Imperfect Bipartisanship and Spanish Pluralism: The Keys to Success of Podemos on Twitter

Imperfect Bipartisanship and Spanish Pluralism: The Keys to Success of Podemos on Twitter

Marta Pérez Escolar (Catholic University of Murcia, Spain)
Copyright: © 2016 |Pages: 24
DOI: 10.4018/978-1-4666-9879-6.ch006
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Abstract

The objective of this research is to find if the success of Podemos in the 2014 European Parliament Elections and its activity on Twitter agrees with the theoretical perspectives that Dahlgren (2011) and De Ugarte (2007) developed or if there is a new civic participation paradigm that determines the success of the current political communication strategies. In order to verify this proposal, this study not only has applied Dahlgren and De Ugarte's theories, but it has also developed a tweets sampling methodology that permits collection and analysis of information from Podemos' tweets from the 25th March 2014 to the 24th May 2014. The main conclusion of this research is that there is not a ‘new civic participation model', but there are some emerging social and collective trends that De Ugarte and Dahlgren did not consider in their approaches, but that offer a context for the development of a new concept of “politics”.
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Introduction

Cultural convergence has changed the public landscape from a technological, economic, social and global perspective (Jenkins, 2006). Information and communications technology has emerged as a result of this cultural convergence and it has transformed the structure of social relationships and the political communication process. Lasswell’s (1948) communication theory is obsolete within this postmodern society where emerging technologies have motivated the birth of a “participative communication” model (Servaes, 1996; Servaes & Malikhao, 2005).

Barack Obama’s campaign in 2008 demonstrated the strength of social networks, like Twitter or Facebook, as powerful tools to create communities of volunteers who worked together toward a greater good. Voters felt part of the campaign; they could collaborate and participate in the political process as never before. Obama knew how to take the sense of belonging to new and stronger levels; for that reason, Obama’s campaign was a turning point that defined a new way to understand the relationship between politics and new technology, between representatives and citizens.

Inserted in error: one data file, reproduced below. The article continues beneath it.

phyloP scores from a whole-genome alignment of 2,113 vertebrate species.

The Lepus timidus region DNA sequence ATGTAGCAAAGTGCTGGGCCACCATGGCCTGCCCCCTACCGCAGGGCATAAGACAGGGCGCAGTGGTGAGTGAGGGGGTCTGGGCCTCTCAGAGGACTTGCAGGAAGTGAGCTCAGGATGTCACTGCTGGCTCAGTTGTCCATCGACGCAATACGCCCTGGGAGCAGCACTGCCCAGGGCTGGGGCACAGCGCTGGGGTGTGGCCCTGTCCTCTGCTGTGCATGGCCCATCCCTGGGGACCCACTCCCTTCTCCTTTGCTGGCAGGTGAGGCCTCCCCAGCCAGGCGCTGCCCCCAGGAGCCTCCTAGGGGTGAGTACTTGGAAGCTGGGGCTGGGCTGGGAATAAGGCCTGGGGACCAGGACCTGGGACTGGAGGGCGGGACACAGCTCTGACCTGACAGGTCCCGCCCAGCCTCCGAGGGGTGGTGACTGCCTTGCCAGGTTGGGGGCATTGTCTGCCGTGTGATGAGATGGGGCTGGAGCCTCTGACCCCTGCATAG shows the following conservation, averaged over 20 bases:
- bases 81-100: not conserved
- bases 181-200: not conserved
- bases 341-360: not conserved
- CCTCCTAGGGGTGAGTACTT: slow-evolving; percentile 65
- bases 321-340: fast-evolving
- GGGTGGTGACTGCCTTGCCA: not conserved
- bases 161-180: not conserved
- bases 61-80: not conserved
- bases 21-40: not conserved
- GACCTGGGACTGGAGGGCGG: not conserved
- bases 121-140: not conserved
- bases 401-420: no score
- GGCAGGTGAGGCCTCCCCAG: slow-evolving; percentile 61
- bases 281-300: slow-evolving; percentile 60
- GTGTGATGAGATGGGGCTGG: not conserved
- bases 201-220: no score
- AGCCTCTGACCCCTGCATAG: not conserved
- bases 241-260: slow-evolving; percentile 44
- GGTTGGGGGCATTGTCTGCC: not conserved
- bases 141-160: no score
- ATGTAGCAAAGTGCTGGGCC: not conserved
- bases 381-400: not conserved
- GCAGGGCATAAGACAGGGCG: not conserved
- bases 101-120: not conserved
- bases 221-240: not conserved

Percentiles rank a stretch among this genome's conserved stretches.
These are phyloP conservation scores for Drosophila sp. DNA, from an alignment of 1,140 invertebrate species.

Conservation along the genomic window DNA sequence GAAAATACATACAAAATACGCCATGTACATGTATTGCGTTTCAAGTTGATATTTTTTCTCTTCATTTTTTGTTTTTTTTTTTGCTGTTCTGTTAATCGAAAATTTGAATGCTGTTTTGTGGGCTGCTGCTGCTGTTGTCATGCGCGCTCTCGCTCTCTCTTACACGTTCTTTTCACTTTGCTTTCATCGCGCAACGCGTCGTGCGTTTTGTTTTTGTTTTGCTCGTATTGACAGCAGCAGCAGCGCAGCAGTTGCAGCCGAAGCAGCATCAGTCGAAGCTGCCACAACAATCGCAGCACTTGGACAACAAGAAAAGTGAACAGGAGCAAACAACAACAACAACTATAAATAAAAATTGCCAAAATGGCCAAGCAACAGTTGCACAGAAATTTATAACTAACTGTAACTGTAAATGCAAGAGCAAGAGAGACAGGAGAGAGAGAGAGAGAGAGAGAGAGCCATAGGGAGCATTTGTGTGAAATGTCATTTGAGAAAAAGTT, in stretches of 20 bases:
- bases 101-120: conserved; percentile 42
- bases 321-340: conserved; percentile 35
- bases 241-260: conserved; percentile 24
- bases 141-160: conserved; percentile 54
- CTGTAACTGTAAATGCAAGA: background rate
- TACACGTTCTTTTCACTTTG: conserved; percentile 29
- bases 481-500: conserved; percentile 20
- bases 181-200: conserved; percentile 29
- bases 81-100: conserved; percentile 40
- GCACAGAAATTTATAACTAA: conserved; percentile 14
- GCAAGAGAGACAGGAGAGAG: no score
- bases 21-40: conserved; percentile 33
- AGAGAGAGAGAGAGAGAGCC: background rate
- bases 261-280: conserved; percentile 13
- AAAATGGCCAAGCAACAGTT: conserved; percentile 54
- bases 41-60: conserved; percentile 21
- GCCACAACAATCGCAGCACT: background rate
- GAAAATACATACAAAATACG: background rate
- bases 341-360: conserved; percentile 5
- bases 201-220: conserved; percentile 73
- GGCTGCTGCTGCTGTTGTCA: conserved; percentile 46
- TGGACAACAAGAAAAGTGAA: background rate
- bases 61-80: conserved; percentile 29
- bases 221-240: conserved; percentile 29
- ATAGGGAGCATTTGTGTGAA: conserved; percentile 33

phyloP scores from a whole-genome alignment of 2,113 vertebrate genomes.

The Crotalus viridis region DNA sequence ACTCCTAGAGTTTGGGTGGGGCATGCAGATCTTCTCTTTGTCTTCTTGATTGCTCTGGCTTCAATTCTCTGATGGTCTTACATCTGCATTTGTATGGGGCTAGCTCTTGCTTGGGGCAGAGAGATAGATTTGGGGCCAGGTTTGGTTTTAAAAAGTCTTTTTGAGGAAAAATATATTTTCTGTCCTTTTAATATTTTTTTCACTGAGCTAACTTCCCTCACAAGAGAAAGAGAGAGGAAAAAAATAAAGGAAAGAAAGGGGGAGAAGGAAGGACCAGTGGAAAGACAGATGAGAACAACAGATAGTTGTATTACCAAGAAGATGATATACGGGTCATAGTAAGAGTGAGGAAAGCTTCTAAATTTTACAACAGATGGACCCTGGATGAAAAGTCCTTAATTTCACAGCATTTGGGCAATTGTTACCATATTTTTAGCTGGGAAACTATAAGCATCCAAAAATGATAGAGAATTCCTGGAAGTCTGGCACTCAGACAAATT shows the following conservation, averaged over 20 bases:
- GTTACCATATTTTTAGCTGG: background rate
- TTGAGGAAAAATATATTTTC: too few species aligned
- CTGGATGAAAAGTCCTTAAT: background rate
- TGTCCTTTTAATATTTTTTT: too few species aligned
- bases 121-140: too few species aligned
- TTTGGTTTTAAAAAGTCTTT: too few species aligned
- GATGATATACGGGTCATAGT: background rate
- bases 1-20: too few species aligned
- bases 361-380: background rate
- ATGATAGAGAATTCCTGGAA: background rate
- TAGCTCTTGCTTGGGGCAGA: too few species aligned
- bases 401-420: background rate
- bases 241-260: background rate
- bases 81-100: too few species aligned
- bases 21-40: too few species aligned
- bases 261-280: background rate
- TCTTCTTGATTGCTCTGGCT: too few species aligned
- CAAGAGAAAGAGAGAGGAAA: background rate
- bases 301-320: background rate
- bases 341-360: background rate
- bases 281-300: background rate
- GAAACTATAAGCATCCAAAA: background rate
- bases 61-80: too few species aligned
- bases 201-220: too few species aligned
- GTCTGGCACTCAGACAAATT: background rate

John Daniel, the vice-chancellor of the Open University (UK), said in a conference about the new information society: “Ladies and gentlemen, the new technologies are the answer. What was the question?” This is a good consideration about “the great expectations generated in many different areas of our lives by the prospect of the application of information and communication technology, but at the same time the prevailing disconcertion over their possible uses and impacts” (Subirats, 2002, p. 228). This expression is also an anecdote that reminds the story about Marconi, the father of the Wireless. He was working a long time on the telegraph connections and, one day, when one of his collaborators realized what they have just got, he said: “Marconi, we can talk to Florida!” Marconi turned to him and he responded: “But do we have anything to say to the people in Florida?”

In the same way, we are all hopeful and excited about how digital revolution could improve the democratic system, “but we should first think about the problems facing us today and in the potential and real uses of the information and communication technologies” (Subirats, 2002, p. 228).

The success of Podemos during the European Parliament Elections in 2014 is the result of a set of political and communication strategies. However, Podemos stood up because of the online communication methods used during the campaign. According to Howard’s (2006) thesis, Podemos organized a “hypermedia campaign” where citizens kept the power. In this sense, the hypothesis of this chapter suggests understanding if the success of Podemos in the 2014 European Parliament Elections and its activity on Twitter are influenced by the hypothesis developed by Dahlgren (2013) and De Ugarte (2007) or if there is a new civic participation paradigm that determines the successful of the current political communication strategies. So, this research should be understood as a theoretical approach that aims to compare the activity of Podemos on Twitter with Dahlgren’s (2013) and De Ugarte’s (2007) paradigms about political participation and civic engagement. This framework is expected to be useful to give some final recommendations about the main ingredients an online campaign should have.

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